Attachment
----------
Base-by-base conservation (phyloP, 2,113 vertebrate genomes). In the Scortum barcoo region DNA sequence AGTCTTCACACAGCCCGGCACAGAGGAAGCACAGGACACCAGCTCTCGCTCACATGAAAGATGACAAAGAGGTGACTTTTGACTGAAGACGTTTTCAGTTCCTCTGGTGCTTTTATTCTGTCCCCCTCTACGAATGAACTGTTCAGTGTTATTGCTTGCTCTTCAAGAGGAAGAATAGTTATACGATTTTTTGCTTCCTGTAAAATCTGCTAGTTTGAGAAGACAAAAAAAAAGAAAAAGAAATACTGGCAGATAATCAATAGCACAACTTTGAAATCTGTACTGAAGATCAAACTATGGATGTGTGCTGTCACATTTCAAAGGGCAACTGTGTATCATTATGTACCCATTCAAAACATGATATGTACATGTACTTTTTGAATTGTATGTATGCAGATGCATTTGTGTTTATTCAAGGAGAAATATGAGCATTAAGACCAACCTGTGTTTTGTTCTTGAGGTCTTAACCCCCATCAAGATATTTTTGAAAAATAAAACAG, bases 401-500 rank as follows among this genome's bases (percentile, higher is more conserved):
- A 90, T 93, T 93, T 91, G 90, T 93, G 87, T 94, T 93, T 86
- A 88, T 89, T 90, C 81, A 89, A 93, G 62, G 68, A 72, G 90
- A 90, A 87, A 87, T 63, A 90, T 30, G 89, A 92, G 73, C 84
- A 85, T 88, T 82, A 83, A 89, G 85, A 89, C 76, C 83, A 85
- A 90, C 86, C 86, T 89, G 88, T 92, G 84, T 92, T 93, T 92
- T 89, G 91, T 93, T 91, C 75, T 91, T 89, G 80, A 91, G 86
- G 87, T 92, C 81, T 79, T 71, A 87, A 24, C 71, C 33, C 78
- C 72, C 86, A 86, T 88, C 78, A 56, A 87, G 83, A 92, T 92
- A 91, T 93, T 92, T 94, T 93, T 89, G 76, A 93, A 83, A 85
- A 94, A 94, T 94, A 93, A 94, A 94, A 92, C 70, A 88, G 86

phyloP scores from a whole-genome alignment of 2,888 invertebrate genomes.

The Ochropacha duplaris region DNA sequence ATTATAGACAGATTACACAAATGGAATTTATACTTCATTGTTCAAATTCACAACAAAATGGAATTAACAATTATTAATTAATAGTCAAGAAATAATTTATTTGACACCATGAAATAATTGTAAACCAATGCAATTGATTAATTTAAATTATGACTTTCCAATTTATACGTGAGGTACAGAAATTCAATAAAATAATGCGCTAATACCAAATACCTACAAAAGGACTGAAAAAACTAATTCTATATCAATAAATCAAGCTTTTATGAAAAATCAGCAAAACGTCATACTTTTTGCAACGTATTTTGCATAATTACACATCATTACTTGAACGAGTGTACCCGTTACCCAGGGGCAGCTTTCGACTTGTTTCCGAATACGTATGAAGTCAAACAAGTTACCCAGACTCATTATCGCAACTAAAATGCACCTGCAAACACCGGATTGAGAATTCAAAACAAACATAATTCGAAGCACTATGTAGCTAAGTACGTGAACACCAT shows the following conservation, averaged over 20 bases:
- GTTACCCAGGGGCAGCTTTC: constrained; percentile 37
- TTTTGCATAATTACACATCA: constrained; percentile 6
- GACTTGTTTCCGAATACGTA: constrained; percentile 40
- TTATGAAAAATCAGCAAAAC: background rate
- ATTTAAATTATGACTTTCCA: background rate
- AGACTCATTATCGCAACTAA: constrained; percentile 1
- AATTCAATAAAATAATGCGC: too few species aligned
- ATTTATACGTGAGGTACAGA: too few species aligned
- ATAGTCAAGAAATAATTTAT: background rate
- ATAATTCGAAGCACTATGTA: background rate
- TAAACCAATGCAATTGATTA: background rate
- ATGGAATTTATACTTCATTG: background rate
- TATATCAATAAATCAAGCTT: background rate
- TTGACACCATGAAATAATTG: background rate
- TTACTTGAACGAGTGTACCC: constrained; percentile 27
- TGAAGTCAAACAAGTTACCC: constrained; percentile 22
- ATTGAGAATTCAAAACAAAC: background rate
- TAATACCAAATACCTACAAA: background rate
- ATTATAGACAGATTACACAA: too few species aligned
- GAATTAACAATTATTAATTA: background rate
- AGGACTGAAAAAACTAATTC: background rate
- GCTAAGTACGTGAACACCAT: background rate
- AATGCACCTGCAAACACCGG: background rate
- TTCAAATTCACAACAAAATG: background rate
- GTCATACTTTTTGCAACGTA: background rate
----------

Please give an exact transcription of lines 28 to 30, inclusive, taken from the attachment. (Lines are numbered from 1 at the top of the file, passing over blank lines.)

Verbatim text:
- TTACTTGAACGAGTGTACCC: constrained; percentile 27
- TGAAGTCAAACAAGTTACCC: constrained; percentile 22
- ATTGAGAATTCAAAACAAAC: background rate